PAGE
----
In his book The Utopia of Rules: Technology, Stupidity and the Secret Joys of Bureaucracy, David Graeber discusses how the threat of physical violence is integral to structural violence. His writing resonated with me: it is not difficult to think of numerous examples from this past year alone in which a person belonging to a marginalised group has faced fatal consequences for merely existing in a world that denies and stigmatises their skin colour, sexuality, gender, or way of life. These stories shape how the marginalised move in the world. He writes:

This is what I had in mind when I first began using the phrase ‘structural violence’ – structures that could only be created and maintained by the threat of violence, even if in their ordinary, day-to-day workings, no actual physical violence need take place. If one reflects on the matter, the same can be said of most phenomena that are ordinarily referred to as ‘structural violence’ in the literature – racism, sexism, class privilege – even if their actual mode of operation is infinitely more complex (2015, p. 59)

I draw on his arguments as they point towards something pertinent. It is not difficult to pinpoint where these logics manifest in life constraining and ultimately life threatening circumstances. During my PhD, one of my main areas of research was around initiatives for financial inclusion that target areas of the Global South (Harrison, 2020). 

These initiatives were oriented towards ‘enabling’ those living in impoverished conditions to ‘formally participate in democratic, education, healthcare and economic activity’ through forms of digital identification (Adams, Kewell and Parry, 2017, p. 136). The ‘identityless’, this rhetoric goes, are fundamentally unable to participate in these spheres. The gateway out of poverty is thus through digital identity schemes that can supposedly help those living in poverty access financial aid and services with greater ease and less corruption.  I was very critical of these initiatives. I argued that they were part of a broader neoliberal ideology in which the causes of poverty are not attributed to systemic violence, but rather, to instances where individuals do not meet the requirements of the systemically violent system (Harrison, 2020, p. 126). The reason banks and states have a vested interest in enveloping further areas of the globe into identification schemes is not to reduce poverty. The reason, of course, is economic. In the grand scheme of things, expanding the reach of Western governance systems is certainly not the answer to eliminating global poverty.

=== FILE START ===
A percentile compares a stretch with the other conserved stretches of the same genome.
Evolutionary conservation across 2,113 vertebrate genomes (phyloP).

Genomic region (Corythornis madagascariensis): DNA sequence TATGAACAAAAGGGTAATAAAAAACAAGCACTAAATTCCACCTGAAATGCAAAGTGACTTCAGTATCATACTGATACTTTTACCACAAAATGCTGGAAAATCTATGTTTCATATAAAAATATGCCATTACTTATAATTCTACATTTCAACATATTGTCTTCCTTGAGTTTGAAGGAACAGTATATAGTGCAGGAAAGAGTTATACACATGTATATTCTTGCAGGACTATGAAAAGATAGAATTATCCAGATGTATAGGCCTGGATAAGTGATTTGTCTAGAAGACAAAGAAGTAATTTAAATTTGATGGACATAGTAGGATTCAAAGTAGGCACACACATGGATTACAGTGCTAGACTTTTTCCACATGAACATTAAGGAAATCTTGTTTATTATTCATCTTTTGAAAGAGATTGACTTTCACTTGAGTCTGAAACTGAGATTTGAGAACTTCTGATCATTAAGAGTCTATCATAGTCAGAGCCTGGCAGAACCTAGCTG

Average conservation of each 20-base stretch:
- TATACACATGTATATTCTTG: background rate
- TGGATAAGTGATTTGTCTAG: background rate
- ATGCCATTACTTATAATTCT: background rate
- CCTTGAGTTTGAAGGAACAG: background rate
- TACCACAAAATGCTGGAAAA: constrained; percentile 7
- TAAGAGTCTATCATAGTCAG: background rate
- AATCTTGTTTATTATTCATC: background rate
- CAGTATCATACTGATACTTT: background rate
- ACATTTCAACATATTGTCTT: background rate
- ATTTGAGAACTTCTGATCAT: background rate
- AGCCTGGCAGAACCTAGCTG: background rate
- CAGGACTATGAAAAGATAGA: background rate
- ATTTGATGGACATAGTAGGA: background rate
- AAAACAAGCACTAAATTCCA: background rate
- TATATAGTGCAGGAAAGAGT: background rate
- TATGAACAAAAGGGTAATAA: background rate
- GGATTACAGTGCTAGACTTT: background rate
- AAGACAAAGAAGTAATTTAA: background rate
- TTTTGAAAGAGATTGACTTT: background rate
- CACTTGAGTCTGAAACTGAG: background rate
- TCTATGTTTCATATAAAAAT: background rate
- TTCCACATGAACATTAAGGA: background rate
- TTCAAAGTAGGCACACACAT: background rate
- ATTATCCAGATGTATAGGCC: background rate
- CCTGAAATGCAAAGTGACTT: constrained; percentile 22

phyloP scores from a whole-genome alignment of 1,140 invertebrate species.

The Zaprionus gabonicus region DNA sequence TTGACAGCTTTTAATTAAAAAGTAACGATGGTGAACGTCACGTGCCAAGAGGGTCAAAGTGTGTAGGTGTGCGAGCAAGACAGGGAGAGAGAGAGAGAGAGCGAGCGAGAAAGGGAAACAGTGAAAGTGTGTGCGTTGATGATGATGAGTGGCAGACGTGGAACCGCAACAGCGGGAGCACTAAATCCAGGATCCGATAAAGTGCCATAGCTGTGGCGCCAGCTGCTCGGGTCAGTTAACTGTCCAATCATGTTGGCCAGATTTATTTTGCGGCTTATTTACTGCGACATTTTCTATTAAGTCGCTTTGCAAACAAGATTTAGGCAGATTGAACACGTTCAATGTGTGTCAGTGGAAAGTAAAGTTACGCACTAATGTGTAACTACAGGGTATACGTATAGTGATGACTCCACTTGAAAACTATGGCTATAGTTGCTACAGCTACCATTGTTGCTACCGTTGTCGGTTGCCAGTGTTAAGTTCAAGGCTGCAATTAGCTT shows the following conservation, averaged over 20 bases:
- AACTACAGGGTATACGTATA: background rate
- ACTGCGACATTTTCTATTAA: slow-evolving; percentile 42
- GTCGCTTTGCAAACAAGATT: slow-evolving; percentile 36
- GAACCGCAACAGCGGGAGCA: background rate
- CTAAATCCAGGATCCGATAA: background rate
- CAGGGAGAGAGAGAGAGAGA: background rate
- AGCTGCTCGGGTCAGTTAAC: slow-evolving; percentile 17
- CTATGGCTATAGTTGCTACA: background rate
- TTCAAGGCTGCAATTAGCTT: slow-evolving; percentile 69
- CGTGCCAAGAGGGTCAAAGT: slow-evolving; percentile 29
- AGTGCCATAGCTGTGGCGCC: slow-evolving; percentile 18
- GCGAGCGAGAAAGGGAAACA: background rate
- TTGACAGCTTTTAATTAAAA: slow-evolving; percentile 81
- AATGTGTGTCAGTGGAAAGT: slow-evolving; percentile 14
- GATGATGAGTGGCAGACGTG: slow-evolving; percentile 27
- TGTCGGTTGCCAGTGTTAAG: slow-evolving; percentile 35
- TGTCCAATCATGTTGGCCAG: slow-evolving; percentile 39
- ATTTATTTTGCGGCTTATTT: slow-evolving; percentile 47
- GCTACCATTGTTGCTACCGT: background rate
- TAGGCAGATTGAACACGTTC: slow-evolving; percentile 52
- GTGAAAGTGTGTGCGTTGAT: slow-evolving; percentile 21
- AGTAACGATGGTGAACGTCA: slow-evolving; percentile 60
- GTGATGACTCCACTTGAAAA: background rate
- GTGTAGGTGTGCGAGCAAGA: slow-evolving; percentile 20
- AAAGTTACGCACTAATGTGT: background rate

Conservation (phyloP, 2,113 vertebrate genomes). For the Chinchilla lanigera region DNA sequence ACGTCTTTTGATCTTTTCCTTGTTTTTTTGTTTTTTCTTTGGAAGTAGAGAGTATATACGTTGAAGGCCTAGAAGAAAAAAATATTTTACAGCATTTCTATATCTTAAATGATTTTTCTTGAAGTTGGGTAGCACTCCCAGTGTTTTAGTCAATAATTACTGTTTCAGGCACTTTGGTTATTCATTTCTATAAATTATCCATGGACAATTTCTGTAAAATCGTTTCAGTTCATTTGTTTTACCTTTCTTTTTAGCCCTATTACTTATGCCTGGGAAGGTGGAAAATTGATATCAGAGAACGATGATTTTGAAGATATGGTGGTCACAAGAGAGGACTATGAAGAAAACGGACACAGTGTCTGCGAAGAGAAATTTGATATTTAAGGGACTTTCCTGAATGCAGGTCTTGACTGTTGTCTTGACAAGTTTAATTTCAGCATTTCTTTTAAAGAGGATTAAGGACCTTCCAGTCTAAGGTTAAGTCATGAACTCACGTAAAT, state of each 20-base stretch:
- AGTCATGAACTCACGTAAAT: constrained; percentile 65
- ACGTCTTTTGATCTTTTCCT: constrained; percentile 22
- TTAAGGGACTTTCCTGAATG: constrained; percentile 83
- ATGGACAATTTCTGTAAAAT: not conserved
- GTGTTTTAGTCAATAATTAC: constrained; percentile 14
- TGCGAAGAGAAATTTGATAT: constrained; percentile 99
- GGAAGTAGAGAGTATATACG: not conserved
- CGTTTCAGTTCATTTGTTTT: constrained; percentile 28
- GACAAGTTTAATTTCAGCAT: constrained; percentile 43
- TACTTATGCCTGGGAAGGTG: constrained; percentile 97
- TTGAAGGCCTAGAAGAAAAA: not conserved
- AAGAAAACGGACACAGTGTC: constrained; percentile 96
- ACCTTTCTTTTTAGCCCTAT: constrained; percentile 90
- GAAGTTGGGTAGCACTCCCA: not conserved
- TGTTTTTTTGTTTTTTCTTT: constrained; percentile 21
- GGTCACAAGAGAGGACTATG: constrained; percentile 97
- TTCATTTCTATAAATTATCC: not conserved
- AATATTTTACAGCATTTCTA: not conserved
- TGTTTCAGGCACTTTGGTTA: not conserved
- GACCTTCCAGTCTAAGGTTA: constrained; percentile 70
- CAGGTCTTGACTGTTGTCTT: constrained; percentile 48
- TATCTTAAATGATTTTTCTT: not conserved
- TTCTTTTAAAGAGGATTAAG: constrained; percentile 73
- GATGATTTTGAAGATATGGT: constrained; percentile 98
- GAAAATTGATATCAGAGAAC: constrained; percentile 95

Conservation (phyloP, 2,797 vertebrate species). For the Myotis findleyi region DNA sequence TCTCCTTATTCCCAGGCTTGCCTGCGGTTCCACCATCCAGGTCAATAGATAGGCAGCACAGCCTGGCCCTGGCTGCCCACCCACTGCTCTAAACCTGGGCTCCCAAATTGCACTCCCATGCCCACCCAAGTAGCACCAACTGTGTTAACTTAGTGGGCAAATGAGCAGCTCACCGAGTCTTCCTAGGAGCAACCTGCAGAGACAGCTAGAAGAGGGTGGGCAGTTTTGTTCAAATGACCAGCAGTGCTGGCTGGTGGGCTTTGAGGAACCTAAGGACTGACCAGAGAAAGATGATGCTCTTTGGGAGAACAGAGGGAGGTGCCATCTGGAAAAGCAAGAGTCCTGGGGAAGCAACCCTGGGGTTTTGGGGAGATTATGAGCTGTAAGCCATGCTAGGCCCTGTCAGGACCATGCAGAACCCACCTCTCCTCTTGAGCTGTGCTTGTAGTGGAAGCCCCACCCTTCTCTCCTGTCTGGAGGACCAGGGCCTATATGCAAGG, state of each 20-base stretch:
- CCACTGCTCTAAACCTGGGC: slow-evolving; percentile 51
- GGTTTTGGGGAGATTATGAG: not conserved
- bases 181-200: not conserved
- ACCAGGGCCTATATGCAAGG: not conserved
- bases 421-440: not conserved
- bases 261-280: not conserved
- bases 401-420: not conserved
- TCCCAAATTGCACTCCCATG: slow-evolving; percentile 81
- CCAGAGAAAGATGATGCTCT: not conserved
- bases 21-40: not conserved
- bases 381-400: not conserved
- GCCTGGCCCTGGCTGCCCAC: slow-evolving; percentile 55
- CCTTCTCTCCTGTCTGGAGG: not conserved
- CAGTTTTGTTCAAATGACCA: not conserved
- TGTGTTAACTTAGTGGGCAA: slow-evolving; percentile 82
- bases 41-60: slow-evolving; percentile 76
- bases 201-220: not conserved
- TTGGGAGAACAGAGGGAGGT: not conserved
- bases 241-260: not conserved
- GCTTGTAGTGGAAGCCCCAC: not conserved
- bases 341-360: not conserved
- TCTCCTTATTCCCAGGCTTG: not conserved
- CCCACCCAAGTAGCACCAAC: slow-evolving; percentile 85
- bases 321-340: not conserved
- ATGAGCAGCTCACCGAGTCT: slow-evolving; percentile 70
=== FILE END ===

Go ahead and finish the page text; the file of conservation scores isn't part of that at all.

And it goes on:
That is absolutely not to say that I think those living in such circumstances should refuse these schemes if it helps them individually to access financial help, housing, and healthcare. It is not their responsibility to do that labour. There is clearly a distinction between those like myself who have the time and space to deliberate what terms like ‘refusal’ might mean, and those who need to access basic necessities in order to survive. The statement ‘your power has no authority over me’ is next to meaningless in the latter of these situations.